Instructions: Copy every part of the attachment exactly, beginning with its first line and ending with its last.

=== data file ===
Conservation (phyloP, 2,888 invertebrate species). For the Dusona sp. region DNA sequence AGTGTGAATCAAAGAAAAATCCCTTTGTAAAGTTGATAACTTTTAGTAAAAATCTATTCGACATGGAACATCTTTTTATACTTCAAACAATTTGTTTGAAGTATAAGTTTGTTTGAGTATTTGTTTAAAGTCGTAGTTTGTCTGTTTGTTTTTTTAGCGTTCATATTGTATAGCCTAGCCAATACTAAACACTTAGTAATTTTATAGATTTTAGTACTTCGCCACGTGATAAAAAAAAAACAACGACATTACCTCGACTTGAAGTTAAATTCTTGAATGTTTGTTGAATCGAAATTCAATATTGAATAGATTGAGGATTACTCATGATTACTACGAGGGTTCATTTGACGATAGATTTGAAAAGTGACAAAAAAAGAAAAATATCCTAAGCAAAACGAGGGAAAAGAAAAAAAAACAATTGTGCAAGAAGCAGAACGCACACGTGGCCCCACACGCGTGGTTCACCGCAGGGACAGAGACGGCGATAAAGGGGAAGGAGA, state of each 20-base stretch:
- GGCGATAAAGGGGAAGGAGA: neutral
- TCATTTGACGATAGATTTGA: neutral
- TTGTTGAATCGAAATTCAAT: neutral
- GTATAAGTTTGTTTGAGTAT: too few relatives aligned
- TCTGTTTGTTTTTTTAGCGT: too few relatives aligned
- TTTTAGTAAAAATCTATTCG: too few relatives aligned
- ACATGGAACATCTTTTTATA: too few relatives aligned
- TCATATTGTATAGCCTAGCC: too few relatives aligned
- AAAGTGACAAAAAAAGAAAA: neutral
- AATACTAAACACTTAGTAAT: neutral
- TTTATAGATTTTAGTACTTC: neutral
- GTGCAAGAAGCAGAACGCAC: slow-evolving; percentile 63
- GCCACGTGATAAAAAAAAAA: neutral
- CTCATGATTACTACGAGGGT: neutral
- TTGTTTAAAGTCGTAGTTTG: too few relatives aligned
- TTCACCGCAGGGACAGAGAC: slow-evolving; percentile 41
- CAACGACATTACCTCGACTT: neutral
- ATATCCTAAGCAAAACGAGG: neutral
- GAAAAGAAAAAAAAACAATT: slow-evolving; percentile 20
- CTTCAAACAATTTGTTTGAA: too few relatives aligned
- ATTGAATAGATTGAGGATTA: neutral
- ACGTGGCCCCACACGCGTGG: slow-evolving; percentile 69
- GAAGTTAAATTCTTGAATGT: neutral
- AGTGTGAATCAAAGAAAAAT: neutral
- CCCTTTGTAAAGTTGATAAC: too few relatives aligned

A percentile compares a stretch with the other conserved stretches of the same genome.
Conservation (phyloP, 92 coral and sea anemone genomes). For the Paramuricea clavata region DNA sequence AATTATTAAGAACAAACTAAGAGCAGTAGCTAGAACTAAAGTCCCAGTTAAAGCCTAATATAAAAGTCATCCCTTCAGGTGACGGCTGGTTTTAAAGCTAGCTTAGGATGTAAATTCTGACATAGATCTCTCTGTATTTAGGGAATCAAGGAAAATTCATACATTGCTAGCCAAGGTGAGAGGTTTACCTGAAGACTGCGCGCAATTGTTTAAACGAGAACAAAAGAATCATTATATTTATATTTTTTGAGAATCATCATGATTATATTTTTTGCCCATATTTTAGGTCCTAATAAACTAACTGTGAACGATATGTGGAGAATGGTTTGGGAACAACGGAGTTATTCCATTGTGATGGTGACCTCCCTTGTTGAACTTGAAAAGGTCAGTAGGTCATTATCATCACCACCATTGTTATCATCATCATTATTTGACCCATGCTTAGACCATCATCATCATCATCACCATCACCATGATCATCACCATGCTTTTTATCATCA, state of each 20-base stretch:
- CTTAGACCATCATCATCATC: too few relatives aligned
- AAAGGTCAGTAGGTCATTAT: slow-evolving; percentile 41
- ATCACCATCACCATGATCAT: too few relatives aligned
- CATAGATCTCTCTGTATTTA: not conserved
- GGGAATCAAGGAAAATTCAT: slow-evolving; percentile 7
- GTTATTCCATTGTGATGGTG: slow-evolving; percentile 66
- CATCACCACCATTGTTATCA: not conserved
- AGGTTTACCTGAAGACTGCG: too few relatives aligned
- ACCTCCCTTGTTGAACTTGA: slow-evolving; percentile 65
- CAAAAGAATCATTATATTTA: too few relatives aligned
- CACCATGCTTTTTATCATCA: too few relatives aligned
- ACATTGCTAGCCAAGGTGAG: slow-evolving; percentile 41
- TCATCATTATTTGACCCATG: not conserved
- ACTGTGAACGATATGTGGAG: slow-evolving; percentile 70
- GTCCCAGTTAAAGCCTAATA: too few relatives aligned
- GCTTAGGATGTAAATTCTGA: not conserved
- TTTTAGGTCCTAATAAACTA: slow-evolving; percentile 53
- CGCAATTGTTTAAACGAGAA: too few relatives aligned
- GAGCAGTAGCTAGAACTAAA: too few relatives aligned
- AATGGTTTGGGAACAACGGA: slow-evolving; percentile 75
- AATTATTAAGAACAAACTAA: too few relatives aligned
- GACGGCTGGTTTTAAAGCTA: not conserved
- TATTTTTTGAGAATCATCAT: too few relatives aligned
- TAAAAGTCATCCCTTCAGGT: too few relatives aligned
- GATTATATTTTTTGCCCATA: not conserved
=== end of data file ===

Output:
Conservation (phyloP, 2,888 invertebrate species). For the Dusona sp. region DNA sequence AGTGTGAATCAAAGAAAAATCCCTTTGTAAAGTTGATAACTTTTAGTAAAAATCTATTCGACATGGAACATCTTTTTATACTTCAAACAATTTGTTTGAAGTATAAGTTTGTTTGAGTATTTGTTTAAAGTCGTAGTTTGTCTGTTTGTTTTTTTAGCGTTCATATTGTATAGCCTAGCCAATACTAAACACTTAGTAATTTTATAGATTTTAGTACTTCGCCACGTGATAAAAAAAAAACAACGACATTACCTCGACTTGAAGTTAAATTCTTGAATGTTTGTTGAATCGAAATTCAATATTGAATAGATTGAGGATTACTCATGATTACTACGAGGGTTCATTTGACGATAGATTTGAAAAGTGACAAAAAAAGAAAAATATCCTAAGCAAAACGAGGGAAAAGAAAAAAAAACAATTGTGCAAGAAGCAGAACGCACACGTGGCCCCACACGCGTGGTTCACCGCAGGGACAGAGACGGCGATAAAGGGGAAGGAGA, state of each 20-base stretch:
- GGCGATAAAGGGGAAGGAGA: neutral
- TCATTTGACGATAGATTTGA: neutral
- TTGTTGAATCGAAATTCAAT: neutral
- GTATAAGTTTGTTTGAGTAT: too few relatives aligned
- TCTGTTTGTTTTTTTAGCGT: too few relatives aligned
- TTTTAGTAAAAATCTATTCG: too few relatives aligned
- ACATGGAACATCTTTTTATA: too few relatives aligned
- TCATATTGTATAGCCTAGCC: too few relatives aligned
- AAAGTGACAAAAAAAGAAAA: neutral
- AATACTAAACACTTAGTAAT: neutral
- TTTATAGATTTTAGTACTTC: neutral
- GTGCAAGAAGCAGAACGCAC: slow-evolving; percentile 63
- GCCACGTGATAAAAAAAAAA: neutral
- CTCATGATTACTACGAGGGT: neutral
- TTGTTTAAAGTCGTAGTTTG: too few relatives aligned
- TTCACCGCAGGGACAGAGAC: slow-evolving; percentile 41
- CAACGACATTACCTCGACTT: neutral
- ATATCCTAAGCAAAACGAGG: neutral
- GAAAAGAAAAAAAAACAATT: slow-evolving; percentile 20
- CTTCAAACAATTTGTTTGAA: too few relatives aligned
- ATTGAATAGATTGAGGATTA: neutral
- ACGTGGCCCCACACGCGTGG: slow-evolving; percentile 69
- GAAGTTAAATTCTTGAATGT: neutral
- AGTGTGAATCAAAGAAAAAT: neutral
- CCCTTTGTAAAGTTGATAAC: too few relatives aligned

A percentile compares a stretch with the other conserved stretches of the same genome.
Conservation (phyloP, 92 coral and sea anemone genomes). For the Paramuricea clavata region DNA sequence AATTATTAAGAACAAACTAAGAGCAGTAGCTAGAACTAAAGTCCCAGTTAAAGCCTAATATAAAAGTCATCCCTTCAGGTGACGGCTGGTTTTAAAGCTAGCTTAGGATGTAAATTCTGACATAGATCTCTCTGTATTTAGGGAATCAAGGAAAATTCATACATTGCTAGCCAAGGTGAGAGGTTTACCTGAAGACTGCGCGCAATTGTTTAAACGAGAACAAAAGAATCATTATATTTATATTTTTTGAGAATCATCATGATTATATTTTTTGCCCATATTTTAGGTCCTAATAAACTAACTGTGAACGATATGTGGAGAATGGTTTGGGAACAACGGAGTTATTCCATTGTGATGGTGACCTCCCTTGTTGAACTTGAAAAGGTCAGTAGGTCATTATCATCACCACCATTGTTATCATCATCATTATTTGACCCATGCTTAGACCATCATCATCATCATCACCATCACCATGATCATCACCATGCTTTTTATCATCA, state of each 20-base stretch:
- CTTAGACCATCATCATCATC: too few relatives aligned
- AAAGGTCAGTAGGTCATTAT: slow-evolving; percentile 41
- ATCACCATCACCATGATCAT: too few relatives aligned
- CATAGATCTCTCTGTATTTA: not conserved
- GGGAATCAAGGAAAATTCAT: slow-evolving; percentile 7
- GTTATTCCATTGTGATGGTG: slow-evolving; percentile 66
- CATCACCACCATTGTTATCA: not conserved
- AGGTTTACCTGAAGACTGCG: too few relatives aligned
- ACCTCCCTTGTTGAACTTGA: slow-evolving; percentile 65
- CAAAAGAATCATTATATTTA: too few relatives aligned
- CACCATGCTTTTTATCATCA: too few relatives aligned
- ACATTGCTAGCCAAGGTGAG: slow-evolving; percentile 41
- TCATCATTATTTGACCCATG: not conserved
- ACTGTGAACGATATGTGGAG: slow-evolving; percentile 70
- GTCCCAGTTAAAGCCTAATA: too few relatives aligned
- GCTTAGGATGTAAATTCTGA: not conserved
- TTTTAGGTCCTAATAAACTA: slow-evolving; percentile 53
- CGCAATTGTTTAAACGAGAA: too few relatives aligned
- GAGCAGTAGCTAGAACTAAA: too few relatives aligned
- AATGGTTTGGGAACAACGGA: slow-evolving; percentile 75
- AATTATTAAGAACAAACTAA: too few relatives aligned
- GACGGCTGGTTTTAAAGCTA: not conserved
- TATTTTTTGAGAATCATCAT: too few relatives aligned
- TAAAAGTCATCCCTTCAGGT: too few relatives aligned
- GATTATATTTTTTGCCCATA: not conserved